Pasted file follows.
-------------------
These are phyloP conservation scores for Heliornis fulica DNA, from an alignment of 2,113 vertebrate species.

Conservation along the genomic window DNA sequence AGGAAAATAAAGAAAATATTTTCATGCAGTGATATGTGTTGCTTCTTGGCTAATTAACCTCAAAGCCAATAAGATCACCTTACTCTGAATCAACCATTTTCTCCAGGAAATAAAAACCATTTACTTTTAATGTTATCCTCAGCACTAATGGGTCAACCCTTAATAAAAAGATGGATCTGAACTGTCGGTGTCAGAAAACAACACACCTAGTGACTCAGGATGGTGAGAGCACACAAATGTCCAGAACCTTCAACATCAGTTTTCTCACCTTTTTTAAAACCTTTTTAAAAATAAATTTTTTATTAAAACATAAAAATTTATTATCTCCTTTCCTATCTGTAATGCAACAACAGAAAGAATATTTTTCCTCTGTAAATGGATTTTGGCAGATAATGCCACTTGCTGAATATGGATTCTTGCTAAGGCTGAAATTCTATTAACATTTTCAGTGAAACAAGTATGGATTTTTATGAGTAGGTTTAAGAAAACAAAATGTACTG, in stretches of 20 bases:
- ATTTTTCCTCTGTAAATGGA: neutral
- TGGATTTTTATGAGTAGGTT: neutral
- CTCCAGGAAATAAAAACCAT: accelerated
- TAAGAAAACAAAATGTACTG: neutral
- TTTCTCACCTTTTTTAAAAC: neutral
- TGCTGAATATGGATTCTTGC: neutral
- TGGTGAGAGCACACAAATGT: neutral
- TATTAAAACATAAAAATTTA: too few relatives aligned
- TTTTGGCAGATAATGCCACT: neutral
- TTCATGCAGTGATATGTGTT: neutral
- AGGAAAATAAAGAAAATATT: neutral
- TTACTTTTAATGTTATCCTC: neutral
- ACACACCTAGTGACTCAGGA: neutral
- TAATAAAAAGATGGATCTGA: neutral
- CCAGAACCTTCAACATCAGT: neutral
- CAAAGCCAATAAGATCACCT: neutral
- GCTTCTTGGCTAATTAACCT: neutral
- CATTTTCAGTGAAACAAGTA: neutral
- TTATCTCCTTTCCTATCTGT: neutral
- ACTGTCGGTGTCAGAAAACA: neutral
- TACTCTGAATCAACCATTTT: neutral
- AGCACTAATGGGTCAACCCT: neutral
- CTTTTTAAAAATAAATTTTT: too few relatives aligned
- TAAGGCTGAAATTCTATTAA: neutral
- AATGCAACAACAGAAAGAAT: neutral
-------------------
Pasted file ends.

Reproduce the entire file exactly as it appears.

These are phyloP conservation scores for Heliornis fulica DNA, from an alignment of 2,113 vertebrate species.

Conservation along the genomic window DNA sequence AGGAAAATAAAGAAAATATTTTCATGCAGTGATATGTGTTGCTTCTTGGCTAATTAACCTCAAAGCCAATAAGATCACCTTACTCTGAATCAACCATTTTCTCCAGGAAATAAAAACCATTTACTTTTAATGTTATCCTCAGCACTAATGGGTCAACCCTTAATAAAAAGATGGATCTGAACTGTCGGTGTCAGAAAACAACACACCTAGTGACTCAGGATGGTGAGAGCACACAAATGTCCAGAACCTTCAACATCAGTTTTCTCACCTTTTTTAAAACCTTTTTAAAAATAAATTTTTTATTAAAACATAAAAATTTATTATCTCCTTTCCTATCTGTAATGCAACAACAGAAAGAATATTTTTCCTCTGTAAATGGATTTTGGCAGATAATGCCACTTGCTGAATATGGATTCTTGCTAAGGCTGAAATTCTATTAACATTTTCAGTGAAACAAGTATGGATTTTTATGAGTAGGTTTAAGAAAACAAAATGTACTG, in stretches of 20 bases:
- ATTTTTCCTCTGTAAATGGA: neutral
- TGGATTTTTATGAGTAGGTT: neutral
- CTCCAGGAAATAAAAACCAT: accelerated
- TAAGAAAACAAAATGTACTG: neutral
- TTTCTCACCTTTTTTAAAAC: neutral
- TGCTGAATATGGATTCTTGC: neutral
- TGGTGAGAGCACACAAATGT: neutral
- TATTAAAACATAAAAATTTA: too few relatives aligned
- TTTTGGCAGATAATGCCACT: neutral
- TTCATGCAGTGATATGTGTT: neutral
- AGGAAAATAAAGAAAATATT: neutral
- TTACTTTTAATGTTATCCTC: neutral
- ACACACCTAGTGACTCAGGA: neutral
- TAATAAAAAGATGGATCTGA: neutral
- CCAGAACCTTCAACATCAGT: neutral
- CAAAGCCAATAAGATCACCT: neutral
- GCTTCTTGGCTAATTAACCT: neutral
- CATTTTCAGTGAAACAAGTA: neutral
- TTATCTCCTTTCCTATCTGT: neutral
- ACTGTCGGTGTCAGAAAACA: neutral
- TACTCTGAATCAACCATTTT: neutral
- AGCACTAATGGGTCAACCCT: neutral
- CTTTTTAAAAATAAATTTTT: too few relatives aligned
- TAAGGCTGAAATTCTATTAA: neutral
- AATGCAACAACAGAAAGAAT: neutral